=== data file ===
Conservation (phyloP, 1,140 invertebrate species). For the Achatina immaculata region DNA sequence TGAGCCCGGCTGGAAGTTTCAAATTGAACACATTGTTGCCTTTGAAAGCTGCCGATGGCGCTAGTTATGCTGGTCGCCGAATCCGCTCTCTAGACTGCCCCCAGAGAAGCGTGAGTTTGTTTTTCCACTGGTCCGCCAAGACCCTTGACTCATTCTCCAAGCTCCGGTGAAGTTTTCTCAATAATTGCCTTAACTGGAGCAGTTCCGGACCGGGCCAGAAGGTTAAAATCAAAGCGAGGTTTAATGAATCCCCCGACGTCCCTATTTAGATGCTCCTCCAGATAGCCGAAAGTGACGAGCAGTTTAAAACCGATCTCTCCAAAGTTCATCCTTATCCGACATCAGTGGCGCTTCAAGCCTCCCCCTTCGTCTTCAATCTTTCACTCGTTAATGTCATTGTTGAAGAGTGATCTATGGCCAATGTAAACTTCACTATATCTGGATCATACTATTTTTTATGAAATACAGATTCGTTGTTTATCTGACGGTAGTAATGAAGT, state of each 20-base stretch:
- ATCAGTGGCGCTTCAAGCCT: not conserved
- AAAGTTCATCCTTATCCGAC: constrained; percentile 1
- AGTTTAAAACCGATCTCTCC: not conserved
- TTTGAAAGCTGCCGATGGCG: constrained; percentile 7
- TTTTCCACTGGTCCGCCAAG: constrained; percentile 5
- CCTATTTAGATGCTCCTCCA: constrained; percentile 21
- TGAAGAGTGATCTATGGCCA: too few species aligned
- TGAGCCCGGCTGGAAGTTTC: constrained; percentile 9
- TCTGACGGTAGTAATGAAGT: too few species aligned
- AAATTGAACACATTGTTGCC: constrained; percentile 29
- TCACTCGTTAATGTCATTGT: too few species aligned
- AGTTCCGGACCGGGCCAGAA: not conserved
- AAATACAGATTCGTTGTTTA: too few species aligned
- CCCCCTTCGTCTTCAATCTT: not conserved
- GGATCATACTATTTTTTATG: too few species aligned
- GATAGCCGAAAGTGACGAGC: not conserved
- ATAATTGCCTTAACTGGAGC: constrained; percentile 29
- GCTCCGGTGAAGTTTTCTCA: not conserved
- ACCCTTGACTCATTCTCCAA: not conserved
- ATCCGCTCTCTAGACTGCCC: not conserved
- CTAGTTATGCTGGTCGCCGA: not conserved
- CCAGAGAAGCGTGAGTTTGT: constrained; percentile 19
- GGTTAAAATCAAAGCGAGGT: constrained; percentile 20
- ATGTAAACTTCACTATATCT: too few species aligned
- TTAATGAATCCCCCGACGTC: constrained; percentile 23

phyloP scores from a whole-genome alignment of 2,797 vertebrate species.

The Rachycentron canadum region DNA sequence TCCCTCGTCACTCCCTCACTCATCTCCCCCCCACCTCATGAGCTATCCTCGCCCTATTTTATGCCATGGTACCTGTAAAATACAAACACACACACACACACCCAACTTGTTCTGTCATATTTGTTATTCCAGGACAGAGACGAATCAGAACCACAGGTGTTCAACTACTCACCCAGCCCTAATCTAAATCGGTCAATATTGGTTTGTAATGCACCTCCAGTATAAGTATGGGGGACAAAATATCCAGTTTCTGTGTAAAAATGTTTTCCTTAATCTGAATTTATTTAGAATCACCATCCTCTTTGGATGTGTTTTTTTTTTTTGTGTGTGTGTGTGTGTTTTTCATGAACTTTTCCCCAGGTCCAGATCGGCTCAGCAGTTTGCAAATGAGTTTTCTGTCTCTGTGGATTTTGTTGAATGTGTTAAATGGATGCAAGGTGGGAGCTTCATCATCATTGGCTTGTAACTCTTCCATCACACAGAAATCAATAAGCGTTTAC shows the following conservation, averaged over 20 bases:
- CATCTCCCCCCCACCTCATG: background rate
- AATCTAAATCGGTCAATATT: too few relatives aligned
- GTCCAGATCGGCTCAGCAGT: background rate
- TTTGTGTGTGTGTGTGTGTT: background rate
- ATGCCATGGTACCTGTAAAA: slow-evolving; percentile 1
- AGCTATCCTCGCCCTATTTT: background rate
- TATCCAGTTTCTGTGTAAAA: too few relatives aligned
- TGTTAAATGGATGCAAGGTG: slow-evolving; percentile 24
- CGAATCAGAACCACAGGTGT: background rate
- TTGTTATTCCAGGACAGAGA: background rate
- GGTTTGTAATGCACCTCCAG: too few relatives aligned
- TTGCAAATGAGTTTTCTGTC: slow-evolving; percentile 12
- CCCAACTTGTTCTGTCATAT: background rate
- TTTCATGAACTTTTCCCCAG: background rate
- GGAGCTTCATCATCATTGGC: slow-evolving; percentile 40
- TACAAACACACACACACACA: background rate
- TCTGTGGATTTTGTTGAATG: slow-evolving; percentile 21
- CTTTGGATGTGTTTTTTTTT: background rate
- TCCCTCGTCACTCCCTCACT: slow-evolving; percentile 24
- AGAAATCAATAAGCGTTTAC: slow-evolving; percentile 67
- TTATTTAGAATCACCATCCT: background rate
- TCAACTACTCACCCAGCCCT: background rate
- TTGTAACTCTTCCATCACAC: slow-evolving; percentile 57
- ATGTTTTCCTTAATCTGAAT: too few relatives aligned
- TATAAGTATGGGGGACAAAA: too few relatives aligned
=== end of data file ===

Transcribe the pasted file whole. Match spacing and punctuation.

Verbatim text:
Conservation (phyloP, 1,140 invertebrate species). For the Achatina immaculata region DNA sequence TGAGCCCGGCTGGAAGTTTCAAATTGAACACATTGTTGCCTTTGAAAGCTGCCGATGGCGCTAGTTATGCTGGTCGCCGAATCCGCTCTCTAGACTGCCCCCAGAGAAGCGTGAGTTTGTTTTTCCACTGGTCCGCCAAGACCCTTGACTCATTCTCCAAGCTCCGGTGAAGTTTTCTCAATAATTGCCTTAACTGGAGCAGTTCCGGACCGGGCCAGAAGGTTAAAATCAAAGCGAGGTTTAATGAATCCCCCGACGTCCCTATTTAGATGCTCCTCCAGATAGCCGAAAGTGACGAGCAGTTTAAAACCGATCTCTCCAAAGTTCATCCTTATCCGACATCAGTGGCGCTTCAAGCCTCCCCCTTCGTCTTCAATCTTTCACTCGTTAATGTCATTGTTGAAGAGTGATCTATGGCCAATGTAAACTTCACTATATCTGGATCATACTATTTTTTATGAAATACAGATTCGTTGTTTATCTGACGGTAGTAATGAAGT, state of each 20-base stretch:
- ATCAGTGGCGCTTCAAGCCT: not conserved
- AAAGTTCATCCTTATCCGAC: constrained; percentile 1
- AGTTTAAAACCGATCTCTCC: not conserved
- TTTGAAAGCTGCCGATGGCG: constrained; percentile 7
- TTTTCCACTGGTCCGCCAAG: constrained; percentile 5
- CCTATTTAGATGCTCCTCCA: constrained; percentile 21
- TGAAGAGTGATCTATGGCCA: too few species aligned
- TGAGCCCGGCTGGAAGTTTC: constrained; percentile 9
- TCTGACGGTAGTAATGAAGT: too few species aligned
- AAATTGAACACATTGTTGCC: constrained; percentile 29
- TCACTCGTTAATGTCATTGT: too few species aligned
- AGTTCCGGACCGGGCCAGAA: not conserved
- AAATACAGATTCGTTGTTTA: too few species aligned
- CCCCCTTCGTCTTCAATCTT: not conserved
- GGATCATACTATTTTTTATG: too few species aligned
- GATAGCCGAAAGTGACGAGC: not conserved
- ATAATTGCCTTAACTGGAGC: constrained; percentile 29
- GCTCCGGTGAAGTTTTCTCA: not conserved
- ACCCTTGACTCATTCTCCAA: not conserved
- ATCCGCTCTCTAGACTGCCC: not conserved
- CTAGTTATGCTGGTCGCCGA: not conserved
- CCAGAGAAGCGTGAGTTTGT: constrained; percentile 19
- GGTTAAAATCAAAGCGAGGT: constrained; percentile 20
- ATGTAAACTTCACTATATCT: too few species aligned
- TTAATGAATCCCCCGACGTC: constrained; percentile 23

phyloP scores from a whole-genome alignment of 2,797 vertebrate species.

The Rachycentron canadum region DNA sequence TCCCTCGTCACTCCCTCACTCATCTCCCCCCCACCTCATGAGCTATCCTCGCCCTATTTTATGCCATGGTACCTGTAAAATACAAACACACACACACACACCCAACTTGTTCTGTCATATTTGTTATTCCAGGACAGAGACGAATCAGAACCACAGGTGTTCAACTACTCACCCAGCCCTAATCTAAATCGGTCAATATTGGTTTGTAATGCACCTCCAGTATAAGTATGGGGGACAAAATATCCAGTTTCTGTGTAAAAATGTTTTCCTTAATCTGAATTTATTTAGAATCACCATCCTCTTTGGATGTGTTTTTTTTTTTTGTGTGTGTGTGTGTGTTTTTCATGAACTTTTCCCCAGGTCCAGATCGGCTCAGCAGTTTGCAAATGAGTTTTCTGTCTCTGTGGATTTTGTTGAATGTGTTAAATGGATGCAAGGTGGGAGCTTCATCATCATTGGCTTGTAACTCTTCCATCACACAGAAATCAATAAGCGTTTAC shows the following conservation, averaged over 20 bases:
- CATCTCCCCCCCACCTCATG: background rate
- AATCTAAATCGGTCAATATT: too few relatives aligned
- GTCCAGATCGGCTCAGCAGT: background rate
- TTTGTGTGTGTGTGTGTGTT: background rate
- ATGCCATGGTACCTGTAAAA: slow-evolving; percentile 1
- AGCTATCCTCGCCCTATTTT: background rate
- TATCCAGTTTCTGTGTAAAA: too few relatives aligned
- TGTTAAATGGATGCAAGGTG: slow-evolving; percentile 24
- CGAATCAGAACCACAGGTGT: background rate
- TTGTTATTCCAGGACAGAGA: background rate
- GGTTTGTAATGCACCTCCAG: too few relatives aligned
- TTGCAAATGAGTTTTCTGTC: slow-evolving; percentile 12
- CCCAACTTGTTCTGTCATAT: background rate
- TTTCATGAACTTTTCCCCAG: background rate
- GGAGCTTCATCATCATTGGC: slow-evolving; percentile 40
- TACAAACACACACACACACA: background rate
- TCTGTGGATTTTGTTGAATG: slow-evolving; percentile 21
- CTTTGGATGTGTTTTTTTTT: background rate
- TCCCTCGTCACTCCCTCACT: slow-evolving; percentile 24
- AGAAATCAATAAGCGTTTAC: slow-evolving; percentile 67
- TTATTTAGAATCACCATCCT: background rate
- TCAACTACTCACCCAGCCCT: background rate
- TTGTAACTCTTCCATCACAC: slow-evolving; percentile 57
- ATGTTTTCCTTAATCTGAAT: too few relatives aligned
- TATAAGTATGGGGGACAAAA: too few relatives aligned